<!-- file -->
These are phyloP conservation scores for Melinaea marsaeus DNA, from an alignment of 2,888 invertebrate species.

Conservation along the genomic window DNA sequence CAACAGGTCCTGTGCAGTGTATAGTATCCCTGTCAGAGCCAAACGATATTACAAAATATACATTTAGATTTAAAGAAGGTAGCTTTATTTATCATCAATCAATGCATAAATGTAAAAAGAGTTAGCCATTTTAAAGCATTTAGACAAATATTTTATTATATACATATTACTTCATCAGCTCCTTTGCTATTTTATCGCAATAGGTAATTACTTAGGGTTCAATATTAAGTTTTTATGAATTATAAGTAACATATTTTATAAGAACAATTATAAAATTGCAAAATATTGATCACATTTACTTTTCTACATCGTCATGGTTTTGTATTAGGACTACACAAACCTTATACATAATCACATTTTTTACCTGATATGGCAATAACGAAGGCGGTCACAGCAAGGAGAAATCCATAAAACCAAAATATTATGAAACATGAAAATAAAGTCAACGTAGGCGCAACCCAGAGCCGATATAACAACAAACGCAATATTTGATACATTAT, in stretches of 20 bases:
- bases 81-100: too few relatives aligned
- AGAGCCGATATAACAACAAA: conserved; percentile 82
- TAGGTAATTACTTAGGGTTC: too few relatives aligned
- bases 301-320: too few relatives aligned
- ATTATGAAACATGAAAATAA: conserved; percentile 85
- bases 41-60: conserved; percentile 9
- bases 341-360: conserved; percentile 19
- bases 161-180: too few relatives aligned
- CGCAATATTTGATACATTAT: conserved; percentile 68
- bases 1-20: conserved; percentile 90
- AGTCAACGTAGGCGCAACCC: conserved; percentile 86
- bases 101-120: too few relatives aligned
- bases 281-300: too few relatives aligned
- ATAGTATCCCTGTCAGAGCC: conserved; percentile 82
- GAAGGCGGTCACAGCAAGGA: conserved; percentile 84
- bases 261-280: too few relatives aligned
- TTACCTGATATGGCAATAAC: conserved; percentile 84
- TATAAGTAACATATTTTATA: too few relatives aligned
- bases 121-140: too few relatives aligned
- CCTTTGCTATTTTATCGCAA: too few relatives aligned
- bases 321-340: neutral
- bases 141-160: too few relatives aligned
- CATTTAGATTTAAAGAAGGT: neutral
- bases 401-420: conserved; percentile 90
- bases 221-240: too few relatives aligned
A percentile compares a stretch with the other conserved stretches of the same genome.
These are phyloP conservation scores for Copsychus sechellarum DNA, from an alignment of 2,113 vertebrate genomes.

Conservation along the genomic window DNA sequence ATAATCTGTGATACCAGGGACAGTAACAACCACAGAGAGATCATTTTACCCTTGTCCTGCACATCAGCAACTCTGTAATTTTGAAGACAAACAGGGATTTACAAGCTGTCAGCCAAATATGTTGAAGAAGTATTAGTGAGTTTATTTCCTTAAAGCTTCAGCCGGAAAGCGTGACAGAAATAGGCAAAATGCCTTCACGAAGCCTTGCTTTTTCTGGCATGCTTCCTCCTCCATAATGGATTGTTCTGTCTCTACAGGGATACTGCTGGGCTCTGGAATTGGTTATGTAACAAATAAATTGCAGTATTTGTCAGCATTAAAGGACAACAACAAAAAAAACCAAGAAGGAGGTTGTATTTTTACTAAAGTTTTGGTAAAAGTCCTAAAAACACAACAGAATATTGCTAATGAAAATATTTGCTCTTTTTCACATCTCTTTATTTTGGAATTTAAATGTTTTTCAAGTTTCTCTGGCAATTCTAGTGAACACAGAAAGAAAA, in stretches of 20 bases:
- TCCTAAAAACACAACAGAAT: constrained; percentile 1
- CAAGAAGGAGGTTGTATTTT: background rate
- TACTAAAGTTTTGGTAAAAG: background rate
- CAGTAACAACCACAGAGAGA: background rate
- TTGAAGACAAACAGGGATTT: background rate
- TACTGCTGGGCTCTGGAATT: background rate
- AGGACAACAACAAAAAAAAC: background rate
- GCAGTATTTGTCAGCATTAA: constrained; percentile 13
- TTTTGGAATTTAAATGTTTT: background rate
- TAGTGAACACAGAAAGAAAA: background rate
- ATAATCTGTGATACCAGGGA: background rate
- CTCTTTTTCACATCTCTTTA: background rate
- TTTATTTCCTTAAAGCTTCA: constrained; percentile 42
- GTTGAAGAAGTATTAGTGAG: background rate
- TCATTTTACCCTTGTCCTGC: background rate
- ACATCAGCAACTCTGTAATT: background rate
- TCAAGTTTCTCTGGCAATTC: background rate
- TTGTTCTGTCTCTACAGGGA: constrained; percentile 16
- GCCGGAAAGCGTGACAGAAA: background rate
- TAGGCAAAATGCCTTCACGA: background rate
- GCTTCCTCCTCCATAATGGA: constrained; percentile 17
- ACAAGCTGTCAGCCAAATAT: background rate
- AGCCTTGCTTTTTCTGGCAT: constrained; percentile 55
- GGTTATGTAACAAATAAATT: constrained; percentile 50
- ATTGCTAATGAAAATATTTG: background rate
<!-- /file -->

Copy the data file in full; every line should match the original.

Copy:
These are phyloP conservation scores for Melinaea marsaeus DNA, from an alignment of 2,888 invertebrate species.

Conservation along the genomic window DNA sequence CAACAGGTCCTGTGCAGTGTATAGTATCCCTGTCAGAGCCAAACGATATTACAAAATATACATTTAGATTTAAAGAAGGTAGCTTTATTTATCATCAATCAATGCATAAATGTAAAAAGAGTTAGCCATTTTAAAGCATTTAGACAAATATTTTATTATATACATATTACTTCATCAGCTCCTTTGCTATTTTATCGCAATAGGTAATTACTTAGGGTTCAATATTAAGTTTTTATGAATTATAAGTAACATATTTTATAAGAACAATTATAAAATTGCAAAATATTGATCACATTTACTTTTCTACATCGTCATGGTTTTGTATTAGGACTACACAAACCTTATACATAATCACATTTTTTACCTGATATGGCAATAACGAAGGCGGTCACAGCAAGGAGAAATCCATAAAACCAAAATATTATGAAACATGAAAATAAAGTCAACGTAGGCGCAACCCAGAGCCGATATAACAACAAACGCAATATTTGATACATTAT, in stretches of 20 bases:
- bases 81-100: too few relatives aligned
- AGAGCCGATATAACAACAAA: conserved; percentile 82
- TAGGTAATTACTTAGGGTTC: too few relatives aligned
- bases 301-320: too few relatives aligned
- ATTATGAAACATGAAAATAA: conserved; percentile 85
- bases 41-60: conserved; percentile 9
- bases 341-360: conserved; percentile 19
- bases 161-180: too few relatives aligned
- CGCAATATTTGATACATTAT: conserved; percentile 68
- bases 1-20: conserved; percentile 90
- AGTCAACGTAGGCGCAACCC: conserved; percentile 86
- bases 101-120: too few relatives aligned
- bases 281-300: too few relatives aligned
- ATAGTATCCCTGTCAGAGCC: conserved; percentile 82
- GAAGGCGGTCACAGCAAGGA: conserved; percentile 84
- bases 261-280: too few relatives aligned
- TTACCTGATATGGCAATAAC: conserved; percentile 84
- TATAAGTAACATATTTTATA: too few relatives aligned
- bases 121-140: too few relatives aligned
- CCTTTGCTATTTTATCGCAA: too few relatives aligned
- bases 321-340: neutral
- bases 141-160: too few relatives aligned
- CATTTAGATTTAAAGAAGGT: neutral
- bases 401-420: conserved; percentile 90
- bases 221-240: too few relatives aligned
A percentile compares a stretch with the other conserved stretches of the same genome.
These are phyloP conservation scores for Copsychus sechellarum DNA, from an alignment of 2,113 vertebrate genomes.

Conservation along the genomic window DNA sequence ATAATCTGTGATACCAGGGACAGTAACAACCACAGAGAGATCATTTTACCCTTGTCCTGCACATCAGCAACTCTGTAATTTTGAAGACAAACAGGGATTTACAAGCTGTCAGCCAAATATGTTGAAGAAGTATTAGTGAGTTTATTTCCTTAAAGCTTCAGCCGGAAAGCGTGACAGAAATAGGCAAAATGCCTTCACGAAGCCTTGCTTTTTCTGGCATGCTTCCTCCTCCATAATGGATTGTTCTGTCTCTACAGGGATACTGCTGGGCTCTGGAATTGGTTATGTAACAAATAAATTGCAGTATTTGTCAGCATTAAAGGACAACAACAAAAAAAACCAAGAAGGAGGTTGTATTTTTACTAAAGTTTTGGTAAAAGTCCTAAAAACACAACAGAATATTGCTAATGAAAATATTTGCTCTTTTTCACATCTCTTTATTTTGGAATTTAAATGTTTTTCAAGTTTCTCTGGCAATTCTAGTGAACACAGAAAGAAAA, in stretches of 20 bases:
- TCCTAAAAACACAACAGAAT: constrained; percentile 1
- CAAGAAGGAGGTTGTATTTT: background rate
- TACTAAAGTTTTGGTAAAAG: background rate
- CAGTAACAACCACAGAGAGA: background rate
- TTGAAGACAAACAGGGATTT: background rate
- TACTGCTGGGCTCTGGAATT: background rate
- AGGACAACAACAAAAAAAAC: background rate
- GCAGTATTTGTCAGCATTAA: constrained; percentile 13
- TTTTGGAATTTAAATGTTTT: background rate
- TAGTGAACACAGAAAGAAAA: background rate
- ATAATCTGTGATACCAGGGA: background rate
- CTCTTTTTCACATCTCTTTA: background rate
- TTTATTTCCTTAAAGCTTCA: constrained; percentile 42
- GTTGAAGAAGTATTAGTGAG: background rate
- TCATTTTACCCTTGTCCTGC: background rate
- ACATCAGCAACTCTGTAATT: background rate
- TCAAGTTTCTCTGGCAATTC: background rate
- TTGTTCTGTCTCTACAGGGA: constrained; percentile 16
- GCCGGAAAGCGTGACAGAAA: background rate
- TAGGCAAAATGCCTTCACGA: background rate
- GCTTCCTCCTCCATAATGGA: constrained; percentile 17
- ACAAGCTGTCAGCCAAATAT: background rate
- AGCCTTGCTTTTTCTGGCAT: constrained; percentile 55
- GGTTATGTAACAAATAAATT: constrained; percentile 50
- ATTGCTAATGAAAATATTTG: background rate